TACOMA, Wash. – More graduates from University of Puget Sound go on to earn doctoral degrees than from any other baccalaureate college in Washington state, according to a recent survey. Puget Sound also ranked second overall among comparable colleges in the Pacific Northwest, and fifth on the West Coast for producing students who go on to get a Ph.D., M.D., or other doctoral degree.
The data, comparing 450 baccalaureate colleges across the country, is the result of an annual survey by the National Opinion Research Center (NORC) at The University of Chicago. The researchers gather information from 44,000 recipients of doctorates in science, engineering, or health from American academic institutions.
The most recent survey includes students who completed their doctoral program during the 10-year period from 2000 to 2009. Over this decade Puget Sound ranked in the top 10 percent nationally among baccalaureate colleges. Standing at number 43 among the 450 institutions, Puget Sound leads comparable colleges in the state and is second only to Reed College in Portland, Ore. in the Pacific Northwest.
Puget Sound has a long record of success in seeing students accepted to graduate programs in the medical and health professions, with figures well above the national average. It also has produced notable alumni in fields ranging from business, to the arts and sciences, to politics and the humanities.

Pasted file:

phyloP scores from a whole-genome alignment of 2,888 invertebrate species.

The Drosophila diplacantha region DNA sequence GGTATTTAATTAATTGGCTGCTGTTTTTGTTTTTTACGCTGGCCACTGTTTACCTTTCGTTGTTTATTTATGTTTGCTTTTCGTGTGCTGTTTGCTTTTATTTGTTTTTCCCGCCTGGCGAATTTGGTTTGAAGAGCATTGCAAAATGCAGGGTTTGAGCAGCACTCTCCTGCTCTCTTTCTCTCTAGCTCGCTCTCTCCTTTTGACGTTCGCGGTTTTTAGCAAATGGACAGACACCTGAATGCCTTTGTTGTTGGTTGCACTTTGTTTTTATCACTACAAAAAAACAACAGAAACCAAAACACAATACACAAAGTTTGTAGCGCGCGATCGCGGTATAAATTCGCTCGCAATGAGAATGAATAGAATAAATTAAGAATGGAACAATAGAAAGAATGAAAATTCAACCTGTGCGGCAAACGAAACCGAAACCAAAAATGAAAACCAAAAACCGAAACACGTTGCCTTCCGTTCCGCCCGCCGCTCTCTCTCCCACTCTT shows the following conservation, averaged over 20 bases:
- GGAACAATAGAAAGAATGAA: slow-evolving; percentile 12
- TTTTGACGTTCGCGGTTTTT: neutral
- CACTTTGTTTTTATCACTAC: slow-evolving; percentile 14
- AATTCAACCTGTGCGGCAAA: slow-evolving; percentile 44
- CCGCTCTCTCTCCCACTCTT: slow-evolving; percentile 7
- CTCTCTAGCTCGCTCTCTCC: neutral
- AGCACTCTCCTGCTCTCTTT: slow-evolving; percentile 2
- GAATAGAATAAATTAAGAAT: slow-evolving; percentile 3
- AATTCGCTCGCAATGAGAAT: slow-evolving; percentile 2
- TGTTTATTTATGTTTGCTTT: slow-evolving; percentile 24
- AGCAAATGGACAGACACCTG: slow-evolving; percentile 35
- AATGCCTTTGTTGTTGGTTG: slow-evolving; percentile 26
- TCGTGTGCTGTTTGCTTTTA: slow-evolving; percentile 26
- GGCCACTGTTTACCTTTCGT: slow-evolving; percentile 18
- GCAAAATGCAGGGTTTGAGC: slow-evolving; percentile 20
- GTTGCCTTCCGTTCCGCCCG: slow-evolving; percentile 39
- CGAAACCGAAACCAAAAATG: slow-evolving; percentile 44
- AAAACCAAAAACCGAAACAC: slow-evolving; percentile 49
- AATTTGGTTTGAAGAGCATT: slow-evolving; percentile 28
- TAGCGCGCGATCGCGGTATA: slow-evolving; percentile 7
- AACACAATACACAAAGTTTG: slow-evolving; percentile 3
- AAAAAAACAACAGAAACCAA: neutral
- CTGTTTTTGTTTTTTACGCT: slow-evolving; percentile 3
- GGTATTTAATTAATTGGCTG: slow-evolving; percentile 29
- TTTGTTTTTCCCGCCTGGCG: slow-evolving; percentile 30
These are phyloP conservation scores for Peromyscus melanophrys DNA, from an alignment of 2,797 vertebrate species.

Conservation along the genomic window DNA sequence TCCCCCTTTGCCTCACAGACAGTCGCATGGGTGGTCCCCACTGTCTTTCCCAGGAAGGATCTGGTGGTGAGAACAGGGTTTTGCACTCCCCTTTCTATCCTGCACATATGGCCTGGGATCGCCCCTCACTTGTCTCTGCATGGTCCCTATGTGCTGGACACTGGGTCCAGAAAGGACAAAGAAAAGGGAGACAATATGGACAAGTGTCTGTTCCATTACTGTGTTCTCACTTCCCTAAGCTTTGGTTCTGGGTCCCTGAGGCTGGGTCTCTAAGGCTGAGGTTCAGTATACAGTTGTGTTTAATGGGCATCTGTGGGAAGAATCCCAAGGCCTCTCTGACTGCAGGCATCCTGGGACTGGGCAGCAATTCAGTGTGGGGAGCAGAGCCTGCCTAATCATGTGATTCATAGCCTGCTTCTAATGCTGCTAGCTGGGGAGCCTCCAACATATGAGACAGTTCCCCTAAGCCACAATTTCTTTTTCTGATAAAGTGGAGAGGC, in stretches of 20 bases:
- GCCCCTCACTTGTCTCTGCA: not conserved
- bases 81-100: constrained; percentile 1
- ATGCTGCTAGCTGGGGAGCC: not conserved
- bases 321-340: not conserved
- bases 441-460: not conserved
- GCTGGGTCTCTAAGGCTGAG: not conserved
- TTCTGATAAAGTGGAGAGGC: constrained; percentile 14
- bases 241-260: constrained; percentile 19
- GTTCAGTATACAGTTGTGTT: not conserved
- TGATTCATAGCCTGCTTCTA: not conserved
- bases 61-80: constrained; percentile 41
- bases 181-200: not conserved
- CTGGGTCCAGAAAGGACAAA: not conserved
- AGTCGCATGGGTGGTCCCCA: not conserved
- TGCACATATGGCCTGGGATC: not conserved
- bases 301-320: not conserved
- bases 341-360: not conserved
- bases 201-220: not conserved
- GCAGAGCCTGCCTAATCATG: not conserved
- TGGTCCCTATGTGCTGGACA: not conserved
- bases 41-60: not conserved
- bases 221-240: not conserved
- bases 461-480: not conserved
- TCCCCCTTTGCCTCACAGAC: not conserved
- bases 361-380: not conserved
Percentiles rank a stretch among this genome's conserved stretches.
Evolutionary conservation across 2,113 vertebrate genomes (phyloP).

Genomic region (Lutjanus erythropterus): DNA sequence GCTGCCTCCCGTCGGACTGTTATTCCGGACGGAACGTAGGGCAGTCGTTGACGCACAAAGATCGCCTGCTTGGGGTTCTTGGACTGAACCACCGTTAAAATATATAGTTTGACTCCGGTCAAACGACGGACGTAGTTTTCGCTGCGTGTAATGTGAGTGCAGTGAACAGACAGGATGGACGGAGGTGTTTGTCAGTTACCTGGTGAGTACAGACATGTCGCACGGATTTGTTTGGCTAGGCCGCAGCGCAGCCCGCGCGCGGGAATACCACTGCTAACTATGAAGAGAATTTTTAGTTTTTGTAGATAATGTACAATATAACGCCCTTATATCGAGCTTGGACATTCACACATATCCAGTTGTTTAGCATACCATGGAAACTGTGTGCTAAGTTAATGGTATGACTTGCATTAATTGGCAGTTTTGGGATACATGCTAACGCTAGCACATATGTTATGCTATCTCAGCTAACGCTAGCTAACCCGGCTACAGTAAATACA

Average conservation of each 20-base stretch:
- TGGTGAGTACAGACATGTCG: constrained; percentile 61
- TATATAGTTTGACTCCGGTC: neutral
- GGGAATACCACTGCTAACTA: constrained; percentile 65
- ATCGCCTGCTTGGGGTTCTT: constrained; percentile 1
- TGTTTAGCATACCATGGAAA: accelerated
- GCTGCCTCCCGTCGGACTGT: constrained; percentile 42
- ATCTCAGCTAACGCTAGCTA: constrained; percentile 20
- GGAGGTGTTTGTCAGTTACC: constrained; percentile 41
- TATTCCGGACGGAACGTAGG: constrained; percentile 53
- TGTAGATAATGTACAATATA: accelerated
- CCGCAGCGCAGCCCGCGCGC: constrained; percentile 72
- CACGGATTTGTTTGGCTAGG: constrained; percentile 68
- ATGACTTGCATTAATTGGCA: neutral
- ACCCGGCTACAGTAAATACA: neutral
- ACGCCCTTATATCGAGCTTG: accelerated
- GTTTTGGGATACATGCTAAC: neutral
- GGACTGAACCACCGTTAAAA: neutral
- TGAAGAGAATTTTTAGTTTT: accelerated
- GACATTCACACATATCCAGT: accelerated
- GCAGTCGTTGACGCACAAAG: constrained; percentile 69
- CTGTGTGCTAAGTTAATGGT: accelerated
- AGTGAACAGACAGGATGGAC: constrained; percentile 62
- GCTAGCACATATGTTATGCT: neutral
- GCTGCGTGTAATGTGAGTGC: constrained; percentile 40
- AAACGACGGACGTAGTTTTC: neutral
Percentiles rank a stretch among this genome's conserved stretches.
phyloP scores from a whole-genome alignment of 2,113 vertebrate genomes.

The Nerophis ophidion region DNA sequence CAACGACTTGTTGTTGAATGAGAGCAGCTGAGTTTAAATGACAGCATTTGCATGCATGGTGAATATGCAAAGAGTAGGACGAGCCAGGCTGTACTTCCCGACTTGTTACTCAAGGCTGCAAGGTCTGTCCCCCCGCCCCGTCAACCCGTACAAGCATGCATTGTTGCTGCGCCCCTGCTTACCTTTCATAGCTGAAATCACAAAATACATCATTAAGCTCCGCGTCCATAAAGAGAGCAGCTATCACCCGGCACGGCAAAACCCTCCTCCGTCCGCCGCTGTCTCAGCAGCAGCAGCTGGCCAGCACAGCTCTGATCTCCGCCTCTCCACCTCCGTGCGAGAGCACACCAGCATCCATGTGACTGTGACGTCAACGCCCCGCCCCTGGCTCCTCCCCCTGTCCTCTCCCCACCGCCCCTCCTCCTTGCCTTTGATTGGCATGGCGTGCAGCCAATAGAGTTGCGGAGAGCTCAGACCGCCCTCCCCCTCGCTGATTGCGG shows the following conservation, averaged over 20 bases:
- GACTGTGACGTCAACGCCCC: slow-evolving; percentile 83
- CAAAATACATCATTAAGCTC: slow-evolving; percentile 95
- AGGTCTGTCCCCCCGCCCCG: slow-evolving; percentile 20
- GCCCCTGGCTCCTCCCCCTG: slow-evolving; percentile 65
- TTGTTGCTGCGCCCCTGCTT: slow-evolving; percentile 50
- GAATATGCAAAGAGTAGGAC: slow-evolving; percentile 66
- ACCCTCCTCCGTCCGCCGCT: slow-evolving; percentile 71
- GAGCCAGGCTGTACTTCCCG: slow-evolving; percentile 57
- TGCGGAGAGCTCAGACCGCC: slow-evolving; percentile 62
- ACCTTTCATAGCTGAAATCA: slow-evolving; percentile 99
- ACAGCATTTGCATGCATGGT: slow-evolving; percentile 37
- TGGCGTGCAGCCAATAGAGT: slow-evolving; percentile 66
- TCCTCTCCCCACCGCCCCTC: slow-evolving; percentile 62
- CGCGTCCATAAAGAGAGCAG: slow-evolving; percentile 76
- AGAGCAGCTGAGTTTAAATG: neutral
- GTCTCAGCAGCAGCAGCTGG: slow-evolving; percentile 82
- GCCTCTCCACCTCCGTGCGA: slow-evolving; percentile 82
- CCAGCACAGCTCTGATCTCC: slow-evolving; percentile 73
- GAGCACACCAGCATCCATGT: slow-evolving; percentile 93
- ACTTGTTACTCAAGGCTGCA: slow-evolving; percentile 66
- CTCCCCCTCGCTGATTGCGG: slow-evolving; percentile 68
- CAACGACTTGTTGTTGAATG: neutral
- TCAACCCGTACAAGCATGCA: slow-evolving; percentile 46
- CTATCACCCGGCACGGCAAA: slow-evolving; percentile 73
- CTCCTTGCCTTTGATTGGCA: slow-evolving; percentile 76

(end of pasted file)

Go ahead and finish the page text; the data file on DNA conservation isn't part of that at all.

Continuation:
The NORC survey, completed at the end of 2010, also uncovered several national trends. Doctorates in science and engineering fields, particularly in life sciences, represent a growing share of all doctorates awarded, it found. The relative share awarded in social sciences, education, and humanities has declined over the past decade, even though the number of doctorates in education and in humanities was larger in 2009 than it was in 1999.
The Survey of Earned Doctorates is sponsored by the National Science Foundation and the National Institutes of Health. It has been conducted since 1973 and is designed to provide demographic and career history information that can be used by government agencies and academia to make planning decisions regarding education. It also is used by employers to understand and predict employment, industry, and salary trends.
To view some of the generalized national data from the survey go to: http://www.norc.org/NR/exeres/E52F804A-11BF-4AC6-8F70-881AA7834432,frameless.htm?NRMODE=Published
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